Challenges to attain net zero emissions

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Challenges to attain net zero emissions

Thursday, 21 September 2023 | Ishoo Ratan Srivastava

Challenges to attain net zero emissions

A multipronged mitigation strategy is necessary but many techniques such as carbon dioxide removal must be approached with caution

The era of global warming has ended; the era of global boiling has arrived,” the UN chief recently remarked. The Intergovernmental Panel on Climate Change (IPCC) highlighted in its recent report that projections based upon stated policy commitments fall short of containing the global warming levels at 1.5°C or even 2°C. So, when emissions mitigation is not happening at the pace desired and extreme climate events indicate an earlier-than-expected tipping point, carbon capture may offer a pathway to the solution.

Challenges to Net Zero

The developmental imperatives demanding equity and justice, sub-optimal  technology readiness levels and challenges related to lifestyle adaptations make the net zero road, a difficult terrain to tread on. Food, energy, transport and materials like cement & steel contribute significantly to emissions but are such fundamental necessities that they cannot be wished away overnight from our lives. Take the case of food, the global population has increased nearly eightfold since the early 19th century. Quite obviously, it is the fertiliser-intensive farming without which it is estimated that half of the world's population cannot be fed. These fertilisers are synthesised using fossil fuels which contribute to emissions.

Regarding electricity, renewable sources come with intrinsic uncertainties and only reliable storage solutions can fully replace fossil fuels. This necessitates mining significant amounts of lithium which has its commercialised mining predominantly concentrated in the South American lithium triangle and notably it has a high water footprint. Additionally, mining cobalt, a key element in Li-ion batteries, is associated with ethical issues concerning child labour. Pumped hydro, an alternative to battery storage, also has environmental concerns.

The Concept of Carbon Dioxide Removal

Carbon dioxide removal involves capturing CO2 at various sources of generation or directly from the atmosphere and securely storing it to prevent escape. Natural systems such as forests, rocks, and oceans act as carbon sinks, absorbing and sequestering carbon. However, a warmer climate diminishes the capacity of these systems to absorb CO2. To augment the capacities of these natural systems, conservation efforts and engineered techniques for enhanced absorption are necessary.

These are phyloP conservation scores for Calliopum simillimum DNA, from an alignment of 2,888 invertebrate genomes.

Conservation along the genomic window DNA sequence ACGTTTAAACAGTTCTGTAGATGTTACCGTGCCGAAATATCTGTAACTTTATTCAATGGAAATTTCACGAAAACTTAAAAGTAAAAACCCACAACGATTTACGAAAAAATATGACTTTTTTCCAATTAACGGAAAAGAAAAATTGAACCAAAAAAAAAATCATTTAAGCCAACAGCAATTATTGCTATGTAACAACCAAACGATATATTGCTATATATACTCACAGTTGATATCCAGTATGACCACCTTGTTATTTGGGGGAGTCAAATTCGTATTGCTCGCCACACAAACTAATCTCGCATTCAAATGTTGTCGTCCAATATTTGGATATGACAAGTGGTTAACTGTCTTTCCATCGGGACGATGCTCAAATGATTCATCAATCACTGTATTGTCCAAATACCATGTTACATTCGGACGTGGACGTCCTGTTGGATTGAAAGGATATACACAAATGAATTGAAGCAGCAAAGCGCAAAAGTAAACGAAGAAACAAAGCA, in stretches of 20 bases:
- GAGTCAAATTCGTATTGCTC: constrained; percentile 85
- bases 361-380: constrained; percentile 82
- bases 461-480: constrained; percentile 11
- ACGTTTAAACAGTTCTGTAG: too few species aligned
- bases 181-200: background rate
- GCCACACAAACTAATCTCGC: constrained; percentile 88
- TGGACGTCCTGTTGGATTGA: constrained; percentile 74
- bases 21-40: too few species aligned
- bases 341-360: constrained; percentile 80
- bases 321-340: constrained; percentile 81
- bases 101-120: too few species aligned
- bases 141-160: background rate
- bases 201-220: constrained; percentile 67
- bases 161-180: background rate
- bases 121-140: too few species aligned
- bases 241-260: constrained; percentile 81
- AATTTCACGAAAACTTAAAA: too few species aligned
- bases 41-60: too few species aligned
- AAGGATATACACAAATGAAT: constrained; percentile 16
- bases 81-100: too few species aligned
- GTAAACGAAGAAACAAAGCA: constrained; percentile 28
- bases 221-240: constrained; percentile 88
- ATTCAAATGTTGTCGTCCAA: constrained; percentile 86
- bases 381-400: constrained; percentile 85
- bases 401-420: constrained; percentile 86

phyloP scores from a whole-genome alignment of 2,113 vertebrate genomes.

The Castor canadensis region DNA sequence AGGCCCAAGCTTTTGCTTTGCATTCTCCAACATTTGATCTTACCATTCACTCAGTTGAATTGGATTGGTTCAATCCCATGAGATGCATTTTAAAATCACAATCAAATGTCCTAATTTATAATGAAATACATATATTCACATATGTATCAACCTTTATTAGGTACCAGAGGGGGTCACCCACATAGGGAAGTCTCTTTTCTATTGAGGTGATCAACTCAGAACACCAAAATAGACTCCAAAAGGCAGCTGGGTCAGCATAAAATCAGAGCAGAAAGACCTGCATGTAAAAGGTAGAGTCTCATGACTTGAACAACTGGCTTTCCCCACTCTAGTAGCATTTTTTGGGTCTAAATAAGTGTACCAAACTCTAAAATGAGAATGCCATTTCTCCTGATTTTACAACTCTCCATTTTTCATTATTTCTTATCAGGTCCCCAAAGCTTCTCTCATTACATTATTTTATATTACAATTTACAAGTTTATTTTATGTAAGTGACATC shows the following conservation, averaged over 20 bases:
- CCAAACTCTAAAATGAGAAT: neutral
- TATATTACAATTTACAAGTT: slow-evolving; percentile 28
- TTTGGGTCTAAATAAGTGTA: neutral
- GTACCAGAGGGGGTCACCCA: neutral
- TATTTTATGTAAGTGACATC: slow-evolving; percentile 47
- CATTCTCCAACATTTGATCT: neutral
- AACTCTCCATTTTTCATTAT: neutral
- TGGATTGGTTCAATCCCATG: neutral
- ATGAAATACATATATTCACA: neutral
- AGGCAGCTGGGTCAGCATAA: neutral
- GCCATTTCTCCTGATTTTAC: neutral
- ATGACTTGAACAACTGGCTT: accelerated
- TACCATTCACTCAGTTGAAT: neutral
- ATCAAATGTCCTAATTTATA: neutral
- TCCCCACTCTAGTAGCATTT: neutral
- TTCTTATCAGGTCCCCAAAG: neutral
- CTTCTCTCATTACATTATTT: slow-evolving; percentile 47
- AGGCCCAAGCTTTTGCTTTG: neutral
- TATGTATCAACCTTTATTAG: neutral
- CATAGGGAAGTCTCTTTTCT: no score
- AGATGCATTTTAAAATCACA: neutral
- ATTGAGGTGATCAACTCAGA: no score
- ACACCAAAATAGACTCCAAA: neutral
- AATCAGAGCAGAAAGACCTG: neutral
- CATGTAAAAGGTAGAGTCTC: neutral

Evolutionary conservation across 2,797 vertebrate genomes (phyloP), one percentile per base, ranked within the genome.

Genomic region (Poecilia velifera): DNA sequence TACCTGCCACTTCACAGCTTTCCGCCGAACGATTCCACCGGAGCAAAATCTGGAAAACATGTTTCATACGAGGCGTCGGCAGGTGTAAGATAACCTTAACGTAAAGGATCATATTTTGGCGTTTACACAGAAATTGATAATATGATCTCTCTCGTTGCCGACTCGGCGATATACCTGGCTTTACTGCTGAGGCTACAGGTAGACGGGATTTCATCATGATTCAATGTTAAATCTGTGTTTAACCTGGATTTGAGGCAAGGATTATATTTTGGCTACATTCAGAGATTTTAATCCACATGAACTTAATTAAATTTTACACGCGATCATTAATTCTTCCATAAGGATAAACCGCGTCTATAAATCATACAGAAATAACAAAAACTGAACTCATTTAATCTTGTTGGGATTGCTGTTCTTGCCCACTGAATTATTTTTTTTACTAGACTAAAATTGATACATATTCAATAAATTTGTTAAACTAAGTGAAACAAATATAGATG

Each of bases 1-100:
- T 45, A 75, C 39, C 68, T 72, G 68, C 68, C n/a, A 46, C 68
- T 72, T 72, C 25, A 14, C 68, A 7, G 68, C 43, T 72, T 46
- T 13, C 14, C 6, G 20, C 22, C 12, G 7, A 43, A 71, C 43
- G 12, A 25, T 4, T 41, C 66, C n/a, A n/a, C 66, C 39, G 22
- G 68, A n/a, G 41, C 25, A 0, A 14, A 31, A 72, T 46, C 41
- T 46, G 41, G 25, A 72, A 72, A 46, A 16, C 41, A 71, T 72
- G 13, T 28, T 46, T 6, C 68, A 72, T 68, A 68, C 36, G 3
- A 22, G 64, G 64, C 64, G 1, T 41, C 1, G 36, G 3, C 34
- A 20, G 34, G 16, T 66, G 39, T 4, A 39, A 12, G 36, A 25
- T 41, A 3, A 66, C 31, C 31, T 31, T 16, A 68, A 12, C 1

These include afforestation, increased rock weathering which enables rocks to absorb more CO2, and enhanced ocean fertilisation which is a geoengineering technique that may result in higher organic growth in ocean systems thus implying higher carbon absorption and bioenergy with carbon capture and storage (BECCS), which introduces circularity in the emissions balance sheet. Technology-based solutions involve capturing CO2 emissions during production processes or electricity generation using fossil fuels predominantly using chemicals called amines which can absorb and release CO2 upon temperature regulation. The captured CO2 is stored in deep geological formations, preventing its release. The pumping of CO2 in the oil reservoirs for enhanced oil recovery is an established practice in the oil and gas industry. Another technology namely Direct Air Capture, involving CO2 capture from air surrounding us instead of a concentrated point source is also gaining traction however it has cost concerns.

The Pros and Cons

The fact that certain techniques are already practised in the industry, builds a certain amount of confidence towards the feasibility of the proposition. However, there is scepticism over its large-scale adoption, particularly in terms of potential interference with oceans and other natural systems. Additionally, increased afforestation and adoption of BECCS may have adverse impacts on our food supplies as well. The possibilities of CO2 leakage from geological formations too cannot be ignored. Also, it is argued that excessive reliance on carbon removal pathways may lead to complacency in emissions mitigation and adaptation efforts.

The world needs to act swiftly on climate change and undoubtedly, a multipronged mitigation strategy is necessary. However, considering the uncertainties associated with carbon removal, its deployment should be approached with caution and a gradual scaling up as we learn more about it.

(The writer is Deputy Chief Mechanical Engineer, North Western Railway and UK Commonwealth Scholar; views are personal)

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